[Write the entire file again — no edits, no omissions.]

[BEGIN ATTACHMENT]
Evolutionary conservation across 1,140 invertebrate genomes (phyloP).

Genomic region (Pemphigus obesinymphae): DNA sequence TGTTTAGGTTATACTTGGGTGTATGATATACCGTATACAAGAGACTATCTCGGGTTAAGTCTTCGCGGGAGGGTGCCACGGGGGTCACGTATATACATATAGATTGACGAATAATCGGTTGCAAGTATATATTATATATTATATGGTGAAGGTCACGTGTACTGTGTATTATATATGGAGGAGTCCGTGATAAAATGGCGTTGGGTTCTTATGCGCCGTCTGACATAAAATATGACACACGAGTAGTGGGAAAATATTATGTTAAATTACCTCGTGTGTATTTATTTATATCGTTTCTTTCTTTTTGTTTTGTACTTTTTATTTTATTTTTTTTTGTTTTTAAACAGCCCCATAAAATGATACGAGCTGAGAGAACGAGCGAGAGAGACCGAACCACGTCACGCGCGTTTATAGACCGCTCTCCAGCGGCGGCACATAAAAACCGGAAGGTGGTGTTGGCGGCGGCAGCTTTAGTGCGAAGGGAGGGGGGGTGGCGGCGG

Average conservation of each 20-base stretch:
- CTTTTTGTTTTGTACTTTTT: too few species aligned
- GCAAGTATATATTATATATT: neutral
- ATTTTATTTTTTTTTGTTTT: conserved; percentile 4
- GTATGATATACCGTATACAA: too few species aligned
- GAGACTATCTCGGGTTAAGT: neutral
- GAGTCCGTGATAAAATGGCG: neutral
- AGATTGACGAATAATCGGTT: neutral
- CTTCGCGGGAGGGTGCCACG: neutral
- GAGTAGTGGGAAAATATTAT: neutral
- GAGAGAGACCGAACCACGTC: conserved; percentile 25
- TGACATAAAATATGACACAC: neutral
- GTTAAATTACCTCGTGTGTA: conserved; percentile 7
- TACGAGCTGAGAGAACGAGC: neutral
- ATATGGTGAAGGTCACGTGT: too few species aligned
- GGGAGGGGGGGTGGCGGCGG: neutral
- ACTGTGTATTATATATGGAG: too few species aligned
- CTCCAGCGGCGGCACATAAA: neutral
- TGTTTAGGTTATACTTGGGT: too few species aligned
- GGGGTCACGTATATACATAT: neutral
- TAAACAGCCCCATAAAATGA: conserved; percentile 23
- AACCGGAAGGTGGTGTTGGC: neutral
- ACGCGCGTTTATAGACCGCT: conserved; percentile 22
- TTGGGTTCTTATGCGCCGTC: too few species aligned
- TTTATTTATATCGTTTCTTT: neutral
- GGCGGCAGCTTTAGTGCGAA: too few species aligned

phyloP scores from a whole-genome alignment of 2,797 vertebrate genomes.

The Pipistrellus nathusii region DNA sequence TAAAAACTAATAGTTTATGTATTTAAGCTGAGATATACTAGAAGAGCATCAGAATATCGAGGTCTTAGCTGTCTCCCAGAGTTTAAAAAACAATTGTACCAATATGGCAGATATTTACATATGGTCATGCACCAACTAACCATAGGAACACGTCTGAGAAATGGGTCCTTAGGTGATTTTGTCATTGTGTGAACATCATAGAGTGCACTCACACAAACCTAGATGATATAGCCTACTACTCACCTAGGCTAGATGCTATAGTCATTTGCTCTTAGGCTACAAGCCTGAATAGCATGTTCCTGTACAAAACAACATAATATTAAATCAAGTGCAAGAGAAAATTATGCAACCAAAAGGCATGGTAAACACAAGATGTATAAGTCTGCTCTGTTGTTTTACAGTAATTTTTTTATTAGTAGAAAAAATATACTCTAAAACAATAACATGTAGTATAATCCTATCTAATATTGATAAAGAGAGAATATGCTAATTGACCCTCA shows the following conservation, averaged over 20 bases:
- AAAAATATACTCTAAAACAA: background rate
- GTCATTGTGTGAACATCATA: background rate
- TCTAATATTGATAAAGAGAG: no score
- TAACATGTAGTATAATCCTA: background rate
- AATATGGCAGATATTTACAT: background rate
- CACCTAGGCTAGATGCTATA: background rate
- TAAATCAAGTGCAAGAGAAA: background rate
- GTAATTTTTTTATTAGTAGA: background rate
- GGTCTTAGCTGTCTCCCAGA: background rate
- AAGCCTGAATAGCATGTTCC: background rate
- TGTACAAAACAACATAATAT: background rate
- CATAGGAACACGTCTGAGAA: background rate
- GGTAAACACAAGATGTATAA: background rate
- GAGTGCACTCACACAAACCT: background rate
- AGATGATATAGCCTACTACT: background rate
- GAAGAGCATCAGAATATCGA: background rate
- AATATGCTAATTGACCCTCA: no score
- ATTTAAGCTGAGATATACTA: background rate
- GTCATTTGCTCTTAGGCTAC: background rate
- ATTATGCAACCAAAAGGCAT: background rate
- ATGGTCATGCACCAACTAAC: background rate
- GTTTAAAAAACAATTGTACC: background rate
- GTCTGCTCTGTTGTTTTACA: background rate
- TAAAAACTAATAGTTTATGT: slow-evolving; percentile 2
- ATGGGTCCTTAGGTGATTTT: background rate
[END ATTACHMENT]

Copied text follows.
Evolutionary conservation across 1,140 invertebrate genomes (phyloP).

Genomic region (Pemphigus obesinymphae): DNA sequence TGTTTAGGTTATACTTGGGTGTATGATATACCGTATACAAGAGACTATCTCGGGTTAAGTCTTCGCGGGAGGGTGCCACGGGGGTCACGTATATACATATAGATTGACGAATAATCGGTTGCAAGTATATATTATATATTATATGGTGAAGGTCACGTGTACTGTGTATTATATATGGAGGAGTCCGTGATAAAATGGCGTTGGGTTCTTATGCGCCGTCTGACATAAAATATGACACACGAGTAGTGGGAAAATATTATGTTAAATTACCTCGTGTGTATTTATTTATATCGTTTCTTTCTTTTTGTTTTGTACTTTTTATTTTATTTTTTTTTGTTTTTAAACAGCCCCATAAAATGATACGAGCTGAGAGAACGAGCGAGAGAGACCGAACCACGTCACGCGCGTTTATAGACCGCTCTCCAGCGGCGGCACATAAAAACCGGAAGGTGGTGTTGGCGGCGGCAGCTTTAGTGCGAAGGGAGGGGGGGTGGCGGCGG

Average conservation of each 20-base stretch:
- CTTTTTGTTTTGTACTTTTT: too few species aligned
- GCAAGTATATATTATATATT: neutral
- ATTTTATTTTTTTTTGTTTT: conserved; percentile 4
- GTATGATATACCGTATACAA: too few species aligned
- GAGACTATCTCGGGTTAAGT: neutral
- GAGTCCGTGATAAAATGGCG: neutral
- AGATTGACGAATAATCGGTT: neutral
- CTTCGCGGGAGGGTGCCACG: neutral
- GAGTAGTGGGAAAATATTAT: neutral
- GAGAGAGACCGAACCACGTC: conserved; percentile 25
- TGACATAAAATATGACACAC: neutral
- GTTAAATTACCTCGTGTGTA: conserved; percentile 7
- TACGAGCTGAGAGAACGAGC: neutral
- ATATGGTGAAGGTCACGTGT: too few species aligned
- GGGAGGGGGGGTGGCGGCGG: neutral
- ACTGTGTATTATATATGGAG: too few species aligned
- CTCCAGCGGCGGCACATAAA: neutral
- TGTTTAGGTTATACTTGGGT: too few species aligned
- GGGGTCACGTATATACATAT: neutral
- TAAACAGCCCCATAAAATGA: conserved; percentile 23
- AACCGGAAGGTGGTGTTGGC: neutral
- ACGCGCGTTTATAGACCGCT: conserved; percentile 22
- TTGGGTTCTTATGCGCCGTC: too few species aligned
- TTTATTTATATCGTTTCTTT: neutral
- GGCGGCAGCTTTAGTGCGAA: too few species aligned

phyloP scores from a whole-genome alignment of 2,797 vertebrate genomes.

The Pipistrellus nathusii region DNA sequence TAAAAACTAATAGTTTATGTATTTAAGCTGAGATATACTAGAAGAGCATCAGAATATCGAGGTCTTAGCTGTCTCCCAGAGTTTAAAAAACAATTGTACCAATATGGCAGATATTTACATATGGTCATGCACCAACTAACCATAGGAACACGTCTGAGAAATGGGTCCTTAGGTGATTTTGTCATTGTGTGAACATCATAGAGTGCACTCACACAAACCTAGATGATATAGCCTACTACTCACCTAGGCTAGATGCTATAGTCATTTGCTCTTAGGCTACAAGCCTGAATAGCATGTTCCTGTACAAAACAACATAATATTAAATCAAGTGCAAGAGAAAATTATGCAACCAAAAGGCATGGTAAACACAAGATGTATAAGTCTGCTCTGTTGTTTTACAGTAATTTTTTTATTAGTAGAAAAAATATACTCTAAAACAATAACATGTAGTATAATCCTATCTAATATTGATAAAGAGAGAATATGCTAATTGACCCTCA shows the following conservation, averaged over 20 bases:
- AAAAATATACTCTAAAACAA: background rate
- GTCATTGTGTGAACATCATA: background rate
- TCTAATATTGATAAAGAGAG: no score
- TAACATGTAGTATAATCCTA: background rate
- AATATGGCAGATATTTACAT: background rate
- CACCTAGGCTAGATGCTATA: background rate
- TAAATCAAGTGCAAGAGAAA: background rate
- GTAATTTTTTTATTAGTAGA: background rate
- GGTCTTAGCTGTCTCCCAGA: background rate
- AAGCCTGAATAGCATGTTCC: background rate
- TGTACAAAACAACATAATAT: background rate
- CATAGGAACACGTCTGAGAA: background rate
- GGTAAACACAAGATGTATAA: background rate
- GAGTGCACTCACACAAACCT: background rate
- AGATGATATAGCCTACTACT: background rate
- GAAGAGCATCAGAATATCGA: background rate
- AATATGCTAATTGACCCTCA: no score
- ATTTAAGCTGAGATATACTA: background rate
- GTCATTTGCTCTTAGGCTAC: background rate
- ATTATGCAACCAAAAGGCAT: background rate
- ATGGTCATGCACCAACTAAC: background rate
- GTTTAAAAAACAATTGTACC: background rate
- GTCTGCTCTGTTGTTTTACA: background rate
- TAAAAACTAATAGTTTATGT: slow-evolving; percentile 2
- ATGGGTCCTTAGGTGATTTT: background rate